Keywords: South Korea, financial crisis, public opinion, economic reform strategies institution
    JEL: O5 F3
    Date: 2005
  7. By: Bernd Hayo and Stefan Voigt (Faculty of Business Administration and Economics, Philipps Universitaet Marburg)
    Abstract: A high degree of de facto judicial Independence (JI) functions as a crucial precondition of governments to credibly commit to legislative decisions, such as respecting private property rights. Thus, de facto JI should improve the allocative efficiency and may therefore contribute positively to economic growth. But JI as formally written down in legal texts is an imperfect predictor for de facto JI. This paper tries to identify the forces which determine de facto JI. A distinction between factors that can be influenced in the short run and those that are the result of historical development and that are exempt from short-term modification is made. Ascertaining the relative relevance of these two groups of variables promises to be policy-relevant. A rigorous empirical model reduction process is used in order to cope with the potential excess of explanatory variables. The explanatory variables for de facto JI that survive the reduction process are de jure JI, legal confidence of the public, extent of democratization, degree of press freedom, and the religious beliefs of the population.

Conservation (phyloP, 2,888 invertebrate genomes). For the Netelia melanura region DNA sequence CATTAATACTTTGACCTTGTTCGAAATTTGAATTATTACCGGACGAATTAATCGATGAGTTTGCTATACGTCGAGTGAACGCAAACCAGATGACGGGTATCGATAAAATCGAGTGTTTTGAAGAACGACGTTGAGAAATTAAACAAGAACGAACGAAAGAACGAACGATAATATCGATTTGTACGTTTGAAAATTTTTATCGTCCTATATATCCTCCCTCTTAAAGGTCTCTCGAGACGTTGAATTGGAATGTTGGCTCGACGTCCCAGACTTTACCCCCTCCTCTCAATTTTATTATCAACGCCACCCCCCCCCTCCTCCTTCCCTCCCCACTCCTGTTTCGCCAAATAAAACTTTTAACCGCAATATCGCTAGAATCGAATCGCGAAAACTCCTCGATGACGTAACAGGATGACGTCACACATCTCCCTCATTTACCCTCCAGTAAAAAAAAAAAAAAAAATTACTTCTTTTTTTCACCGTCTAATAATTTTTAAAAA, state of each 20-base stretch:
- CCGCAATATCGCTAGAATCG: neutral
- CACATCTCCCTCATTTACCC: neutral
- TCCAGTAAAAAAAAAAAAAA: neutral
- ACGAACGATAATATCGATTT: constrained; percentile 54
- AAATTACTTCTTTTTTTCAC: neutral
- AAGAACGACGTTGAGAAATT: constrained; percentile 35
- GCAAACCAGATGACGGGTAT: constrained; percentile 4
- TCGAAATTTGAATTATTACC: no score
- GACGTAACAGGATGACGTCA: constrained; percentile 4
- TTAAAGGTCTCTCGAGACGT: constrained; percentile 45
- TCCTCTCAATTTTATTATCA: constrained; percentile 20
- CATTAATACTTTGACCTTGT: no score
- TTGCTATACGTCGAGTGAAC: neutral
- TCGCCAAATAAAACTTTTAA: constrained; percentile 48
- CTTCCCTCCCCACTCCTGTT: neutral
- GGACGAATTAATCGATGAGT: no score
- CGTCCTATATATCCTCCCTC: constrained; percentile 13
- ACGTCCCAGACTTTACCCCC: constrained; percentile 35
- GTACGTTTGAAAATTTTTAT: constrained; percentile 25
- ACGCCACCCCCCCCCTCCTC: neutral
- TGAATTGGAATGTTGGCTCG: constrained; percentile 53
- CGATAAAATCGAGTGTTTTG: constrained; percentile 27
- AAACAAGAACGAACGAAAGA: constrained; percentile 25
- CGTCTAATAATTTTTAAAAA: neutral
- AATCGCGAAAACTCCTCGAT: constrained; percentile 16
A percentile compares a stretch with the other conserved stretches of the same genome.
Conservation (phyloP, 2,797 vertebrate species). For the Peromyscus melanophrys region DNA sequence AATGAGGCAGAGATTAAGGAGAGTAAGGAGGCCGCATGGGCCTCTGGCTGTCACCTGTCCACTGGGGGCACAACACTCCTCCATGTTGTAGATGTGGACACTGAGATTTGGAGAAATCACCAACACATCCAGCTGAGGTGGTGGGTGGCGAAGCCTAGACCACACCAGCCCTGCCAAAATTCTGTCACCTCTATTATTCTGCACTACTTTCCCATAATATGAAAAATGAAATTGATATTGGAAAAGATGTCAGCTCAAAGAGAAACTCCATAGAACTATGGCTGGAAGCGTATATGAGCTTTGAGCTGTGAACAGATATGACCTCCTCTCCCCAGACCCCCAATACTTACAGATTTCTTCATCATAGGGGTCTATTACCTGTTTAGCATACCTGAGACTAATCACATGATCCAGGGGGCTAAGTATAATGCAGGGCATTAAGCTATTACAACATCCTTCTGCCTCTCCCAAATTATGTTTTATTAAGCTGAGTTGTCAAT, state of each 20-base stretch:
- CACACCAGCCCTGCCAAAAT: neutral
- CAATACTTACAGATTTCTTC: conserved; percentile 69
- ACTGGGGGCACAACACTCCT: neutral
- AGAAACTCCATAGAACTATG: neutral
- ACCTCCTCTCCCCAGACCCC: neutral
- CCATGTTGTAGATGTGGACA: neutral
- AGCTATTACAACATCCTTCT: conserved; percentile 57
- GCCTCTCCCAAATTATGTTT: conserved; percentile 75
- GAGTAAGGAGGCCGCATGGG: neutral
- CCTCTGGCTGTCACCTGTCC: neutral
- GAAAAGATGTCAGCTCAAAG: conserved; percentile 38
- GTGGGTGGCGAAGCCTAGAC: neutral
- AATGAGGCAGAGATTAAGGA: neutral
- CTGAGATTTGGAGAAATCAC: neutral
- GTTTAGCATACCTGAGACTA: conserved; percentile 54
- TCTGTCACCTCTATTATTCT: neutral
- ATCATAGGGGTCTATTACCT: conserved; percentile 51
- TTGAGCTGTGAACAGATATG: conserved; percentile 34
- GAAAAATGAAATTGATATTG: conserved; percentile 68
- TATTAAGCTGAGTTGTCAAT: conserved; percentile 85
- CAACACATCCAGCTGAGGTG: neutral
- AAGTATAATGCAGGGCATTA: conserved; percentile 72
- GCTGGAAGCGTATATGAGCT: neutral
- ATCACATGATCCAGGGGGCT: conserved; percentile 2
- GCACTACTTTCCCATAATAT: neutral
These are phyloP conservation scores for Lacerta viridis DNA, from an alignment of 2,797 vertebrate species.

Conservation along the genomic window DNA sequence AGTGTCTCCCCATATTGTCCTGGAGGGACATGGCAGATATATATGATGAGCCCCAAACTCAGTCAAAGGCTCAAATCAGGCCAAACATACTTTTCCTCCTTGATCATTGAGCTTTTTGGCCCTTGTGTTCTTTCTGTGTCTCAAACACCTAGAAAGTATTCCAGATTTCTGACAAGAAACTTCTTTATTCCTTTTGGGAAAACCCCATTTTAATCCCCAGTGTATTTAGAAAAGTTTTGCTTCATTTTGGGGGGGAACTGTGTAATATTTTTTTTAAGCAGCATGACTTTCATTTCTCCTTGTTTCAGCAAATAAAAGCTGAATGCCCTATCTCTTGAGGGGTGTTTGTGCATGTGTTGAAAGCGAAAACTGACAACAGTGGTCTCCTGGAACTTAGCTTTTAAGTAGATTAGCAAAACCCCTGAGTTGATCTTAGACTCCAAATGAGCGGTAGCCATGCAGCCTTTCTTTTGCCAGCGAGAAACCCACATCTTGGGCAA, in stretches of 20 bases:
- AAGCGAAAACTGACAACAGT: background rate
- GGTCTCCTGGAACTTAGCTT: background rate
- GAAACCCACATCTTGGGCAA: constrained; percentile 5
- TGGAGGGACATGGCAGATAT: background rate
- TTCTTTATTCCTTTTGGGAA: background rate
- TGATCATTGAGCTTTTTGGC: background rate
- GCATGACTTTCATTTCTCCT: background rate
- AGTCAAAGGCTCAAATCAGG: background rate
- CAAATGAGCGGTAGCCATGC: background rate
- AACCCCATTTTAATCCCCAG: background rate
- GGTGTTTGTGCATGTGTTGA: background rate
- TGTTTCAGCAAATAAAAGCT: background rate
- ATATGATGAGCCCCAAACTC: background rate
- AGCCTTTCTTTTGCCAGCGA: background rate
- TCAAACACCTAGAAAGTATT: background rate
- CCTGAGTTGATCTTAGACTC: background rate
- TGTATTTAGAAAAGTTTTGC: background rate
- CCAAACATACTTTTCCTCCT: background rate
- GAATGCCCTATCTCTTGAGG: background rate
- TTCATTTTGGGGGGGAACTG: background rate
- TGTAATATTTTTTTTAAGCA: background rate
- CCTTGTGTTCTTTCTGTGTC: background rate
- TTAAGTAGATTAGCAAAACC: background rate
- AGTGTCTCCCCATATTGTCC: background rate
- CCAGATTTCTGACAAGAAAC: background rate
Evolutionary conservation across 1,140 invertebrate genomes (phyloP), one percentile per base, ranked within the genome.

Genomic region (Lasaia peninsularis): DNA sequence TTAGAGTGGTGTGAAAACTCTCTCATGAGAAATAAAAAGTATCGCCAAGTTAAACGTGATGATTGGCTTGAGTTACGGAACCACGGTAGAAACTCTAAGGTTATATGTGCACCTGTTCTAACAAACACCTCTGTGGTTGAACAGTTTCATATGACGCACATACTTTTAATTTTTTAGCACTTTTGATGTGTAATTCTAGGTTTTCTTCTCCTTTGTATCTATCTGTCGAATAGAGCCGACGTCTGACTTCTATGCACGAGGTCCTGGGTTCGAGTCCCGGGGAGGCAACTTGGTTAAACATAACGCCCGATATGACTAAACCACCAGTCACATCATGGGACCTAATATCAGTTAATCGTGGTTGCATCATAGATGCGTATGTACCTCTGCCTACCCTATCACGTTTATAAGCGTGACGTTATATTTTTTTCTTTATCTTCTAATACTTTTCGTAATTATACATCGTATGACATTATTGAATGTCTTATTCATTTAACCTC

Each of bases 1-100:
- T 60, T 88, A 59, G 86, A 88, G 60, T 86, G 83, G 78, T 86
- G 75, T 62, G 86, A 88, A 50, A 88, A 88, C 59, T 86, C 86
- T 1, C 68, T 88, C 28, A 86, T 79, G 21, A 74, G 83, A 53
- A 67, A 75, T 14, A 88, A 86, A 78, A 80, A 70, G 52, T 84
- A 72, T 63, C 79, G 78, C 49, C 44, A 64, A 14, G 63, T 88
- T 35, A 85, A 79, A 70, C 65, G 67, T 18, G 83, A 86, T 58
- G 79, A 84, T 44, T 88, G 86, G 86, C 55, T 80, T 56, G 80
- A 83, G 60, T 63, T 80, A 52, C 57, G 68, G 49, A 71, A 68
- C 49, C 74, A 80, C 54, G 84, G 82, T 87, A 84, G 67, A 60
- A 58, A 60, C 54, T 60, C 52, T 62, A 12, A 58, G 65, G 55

Keywords: Judicial independence, informal institutions, formal institutions
    JEL: D D H K
    Date: 2005
  8. By: Fabio Mendez; Facundo Sepulveda